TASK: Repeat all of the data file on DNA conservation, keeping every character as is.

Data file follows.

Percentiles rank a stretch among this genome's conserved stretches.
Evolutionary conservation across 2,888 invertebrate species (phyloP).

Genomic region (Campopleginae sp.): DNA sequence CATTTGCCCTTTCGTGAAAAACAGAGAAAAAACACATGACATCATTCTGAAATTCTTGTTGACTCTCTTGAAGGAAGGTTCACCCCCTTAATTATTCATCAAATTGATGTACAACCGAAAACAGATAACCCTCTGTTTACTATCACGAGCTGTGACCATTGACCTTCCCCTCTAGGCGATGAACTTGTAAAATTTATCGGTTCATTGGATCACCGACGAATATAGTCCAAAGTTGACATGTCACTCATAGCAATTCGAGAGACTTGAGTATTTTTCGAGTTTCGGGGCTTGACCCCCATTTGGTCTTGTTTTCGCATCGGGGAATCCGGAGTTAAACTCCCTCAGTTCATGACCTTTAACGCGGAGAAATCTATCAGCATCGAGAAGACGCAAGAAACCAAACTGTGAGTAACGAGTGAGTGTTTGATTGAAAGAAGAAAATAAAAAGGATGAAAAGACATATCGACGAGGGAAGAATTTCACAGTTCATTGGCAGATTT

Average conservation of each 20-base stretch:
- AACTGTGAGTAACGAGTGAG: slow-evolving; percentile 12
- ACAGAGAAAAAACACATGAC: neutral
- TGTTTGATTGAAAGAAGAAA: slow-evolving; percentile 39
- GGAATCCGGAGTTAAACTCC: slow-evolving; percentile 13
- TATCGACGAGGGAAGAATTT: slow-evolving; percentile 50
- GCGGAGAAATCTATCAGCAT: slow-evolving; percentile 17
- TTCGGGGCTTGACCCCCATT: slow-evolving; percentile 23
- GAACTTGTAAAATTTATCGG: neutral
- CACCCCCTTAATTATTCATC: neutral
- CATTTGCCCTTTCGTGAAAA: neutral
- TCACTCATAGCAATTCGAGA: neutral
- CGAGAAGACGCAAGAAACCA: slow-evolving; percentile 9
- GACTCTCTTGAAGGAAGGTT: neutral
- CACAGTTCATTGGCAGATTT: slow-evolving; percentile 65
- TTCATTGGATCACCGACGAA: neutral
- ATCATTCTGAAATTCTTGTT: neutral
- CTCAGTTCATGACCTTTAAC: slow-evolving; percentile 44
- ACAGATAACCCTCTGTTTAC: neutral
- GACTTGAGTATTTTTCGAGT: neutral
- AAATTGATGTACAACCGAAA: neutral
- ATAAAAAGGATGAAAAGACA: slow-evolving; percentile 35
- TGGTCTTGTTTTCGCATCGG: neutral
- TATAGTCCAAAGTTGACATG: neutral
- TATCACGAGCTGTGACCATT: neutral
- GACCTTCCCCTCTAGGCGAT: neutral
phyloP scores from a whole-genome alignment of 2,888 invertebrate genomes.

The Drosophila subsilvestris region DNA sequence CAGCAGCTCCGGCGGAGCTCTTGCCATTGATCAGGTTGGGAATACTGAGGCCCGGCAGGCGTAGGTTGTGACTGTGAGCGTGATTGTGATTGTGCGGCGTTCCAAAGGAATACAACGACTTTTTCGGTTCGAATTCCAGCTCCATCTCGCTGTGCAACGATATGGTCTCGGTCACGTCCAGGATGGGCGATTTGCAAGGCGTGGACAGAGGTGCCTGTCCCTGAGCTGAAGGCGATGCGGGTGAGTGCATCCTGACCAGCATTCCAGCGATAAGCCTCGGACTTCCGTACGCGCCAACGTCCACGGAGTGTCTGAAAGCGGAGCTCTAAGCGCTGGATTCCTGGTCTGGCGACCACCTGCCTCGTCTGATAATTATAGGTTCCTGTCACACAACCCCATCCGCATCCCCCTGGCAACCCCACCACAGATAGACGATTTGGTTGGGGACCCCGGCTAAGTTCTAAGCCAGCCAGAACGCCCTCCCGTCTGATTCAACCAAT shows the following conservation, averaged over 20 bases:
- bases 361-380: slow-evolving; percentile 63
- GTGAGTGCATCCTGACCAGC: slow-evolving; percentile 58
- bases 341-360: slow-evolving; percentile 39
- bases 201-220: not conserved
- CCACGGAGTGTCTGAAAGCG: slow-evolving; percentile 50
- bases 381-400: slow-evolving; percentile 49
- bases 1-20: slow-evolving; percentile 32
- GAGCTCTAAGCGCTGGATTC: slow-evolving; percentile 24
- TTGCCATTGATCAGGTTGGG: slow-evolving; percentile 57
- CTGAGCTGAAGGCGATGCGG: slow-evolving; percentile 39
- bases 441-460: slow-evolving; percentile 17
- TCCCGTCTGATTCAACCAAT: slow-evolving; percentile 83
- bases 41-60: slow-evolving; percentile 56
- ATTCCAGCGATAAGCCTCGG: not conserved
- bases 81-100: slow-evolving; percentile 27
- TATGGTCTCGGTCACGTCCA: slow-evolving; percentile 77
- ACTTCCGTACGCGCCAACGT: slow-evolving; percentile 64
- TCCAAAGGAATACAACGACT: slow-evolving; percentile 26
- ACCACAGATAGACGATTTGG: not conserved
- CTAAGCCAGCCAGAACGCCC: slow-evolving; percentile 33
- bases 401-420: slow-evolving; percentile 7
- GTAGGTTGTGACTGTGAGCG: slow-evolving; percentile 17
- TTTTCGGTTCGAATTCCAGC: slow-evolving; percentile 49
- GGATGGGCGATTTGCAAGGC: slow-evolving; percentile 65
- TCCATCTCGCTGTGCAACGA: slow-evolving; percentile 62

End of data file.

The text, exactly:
Percentiles rank a stretch among this genome's conserved stretches.
Evolutionary conservation across 2,888 invertebrate species (phyloP).

Genomic region (Campopleginae sp.): DNA sequence CATTTGCCCTTTCGTGAAAAACAGAGAAAAAACACATGACATCATTCTGAAATTCTTGTTGACTCTCTTGAAGGAAGGTTCACCCCCTTAATTATTCATCAAATTGATGTACAACCGAAAACAGATAACCCTCTGTTTACTATCACGAGCTGTGACCATTGACCTTCCCCTCTAGGCGATGAACTTGTAAAATTTATCGGTTCATTGGATCACCGACGAATATAGTCCAAAGTTGACATGTCACTCATAGCAATTCGAGAGACTTGAGTATTTTTCGAGTTTCGGGGCTTGACCCCCATTTGGTCTTGTTTTCGCATCGGGGAATCCGGAGTTAAACTCCCTCAGTTCATGACCTTTAACGCGGAGAAATCTATCAGCATCGAGAAGACGCAAGAAACCAAACTGTGAGTAACGAGTGAGTGTTTGATTGAAAGAAGAAAATAAAAAGGATGAAAAGACATATCGACGAGGGAAGAATTTCACAGTTCATTGGCAGATTT

Average conservation of each 20-base stretch:
- AACTGTGAGTAACGAGTGAG: slow-evolving; percentile 12
- ACAGAGAAAAAACACATGAC: neutral
- TGTTTGATTGAAAGAAGAAA: slow-evolving; percentile 39
- GGAATCCGGAGTTAAACTCC: slow-evolving; percentile 13
- TATCGACGAGGGAAGAATTT: slow-evolving; percentile 50
- GCGGAGAAATCTATCAGCAT: slow-evolving; percentile 17
- TTCGGGGCTTGACCCCCATT: slow-evolving; percentile 23
- GAACTTGTAAAATTTATCGG: neutral
- CACCCCCTTAATTATTCATC: neutral
- CATTTGCCCTTTCGTGAAAA: neutral
- TCACTCATAGCAATTCGAGA: neutral
- CGAGAAGACGCAAGAAACCA: slow-evolving; percentile 9
- GACTCTCTTGAAGGAAGGTT: neutral
- CACAGTTCATTGGCAGATTT: slow-evolving; percentile 65
- TTCATTGGATCACCGACGAA: neutral
- ATCATTCTGAAATTCTTGTT: neutral
- CTCAGTTCATGACCTTTAAC: slow-evolving; percentile 44
- ACAGATAACCCTCTGTTTAC: neutral
- GACTTGAGTATTTTTCGAGT: neutral
- AAATTGATGTACAACCGAAA: neutral
- ATAAAAAGGATGAAAAGACA: slow-evolving; percentile 35
- TGGTCTTGTTTTCGCATCGG: neutral
- TATAGTCCAAAGTTGACATG: neutral
- TATCACGAGCTGTGACCATT: neutral
- GACCTTCCCCTCTAGGCGAT: neutral
phyloP scores from a whole-genome alignment of 2,888 invertebrate genomes.

The Drosophila subsilvestris region DNA sequence CAGCAGCTCCGGCGGAGCTCTTGCCATTGATCAGGTTGGGAATACTGAGGCCCGGCAGGCGTAGGTTGTGACTGTGAGCGTGATTGTGATTGTGCGGCGTTCCAAAGGAATACAACGACTTTTTCGGTTCGAATTCCAGCTCCATCTCGCTGTGCAACGATATGGTCTCGGTCACGTCCAGGATGGGCGATTTGCAAGGCGTGGACAGAGGTGCCTGTCCCTGAGCTGAAGGCGATGCGGGTGAGTGCATCCTGACCAGCATTCCAGCGATAAGCCTCGGACTTCCGTACGCGCCAACGTCCACGGAGTGTCTGAAAGCGGAGCTCTAAGCGCTGGATTCCTGGTCTGGCGACCACCTGCCTCGTCTGATAATTATAGGTTCCTGTCACACAACCCCATCCGCATCCCCCTGGCAACCCCACCACAGATAGACGATTTGGTTGGGGACCCCGGCTAAGTTCTAAGCCAGCCAGAACGCCCTCCCGTCTGATTCAACCAAT shows the following conservation, averaged over 20 bases:
- bases 361-380: slow-evolving; percentile 63
- GTGAGTGCATCCTGACCAGC: slow-evolving; percentile 58
- bases 341-360: slow-evolving; percentile 39
- bases 201-220: not conserved
- CCACGGAGTGTCTGAAAGCG: slow-evolving; percentile 50
- bases 381-400: slow-evolving; percentile 49
- bases 1-20: slow-evolving; percentile 32
- GAGCTCTAAGCGCTGGATTC: slow-evolving; percentile 24
- TTGCCATTGATCAGGTTGGG: slow-evolving; percentile 57
- CTGAGCTGAAGGCGATGCGG: slow-evolving; percentile 39
- bases 441-460: slow-evolving; percentile 17
- TCCCGTCTGATTCAACCAAT: slow-evolving; percentile 83
- bases 41-60: slow-evolving; percentile 56
- ATTCCAGCGATAAGCCTCGG: not conserved
- bases 81-100: slow-evolving; percentile 27
- TATGGTCTCGGTCACGTCCA: slow-evolving; percentile 77
- ACTTCCGTACGCGCCAACGT: slow-evolving; percentile 64
- TCCAAAGGAATACAACGACT: slow-evolving; percentile 26
- ACCACAGATAGACGATTTGG: not conserved
- CTAAGCCAGCCAGAACGCCC: slow-evolving; percentile 33
- bases 401-420: slow-evolving; percentile 7
- GTAGGTTGTGACTGTGAGCG: slow-evolving; percentile 17
- TTTTCGGTTCGAATTCCAGC: slow-evolving; percentile 49
- GGATGGGCGATTTGCAAGGC: slow-evolving; percentile 65
- TCCATCTCGCTGTGCAACGA: slow-evolving; percentile 62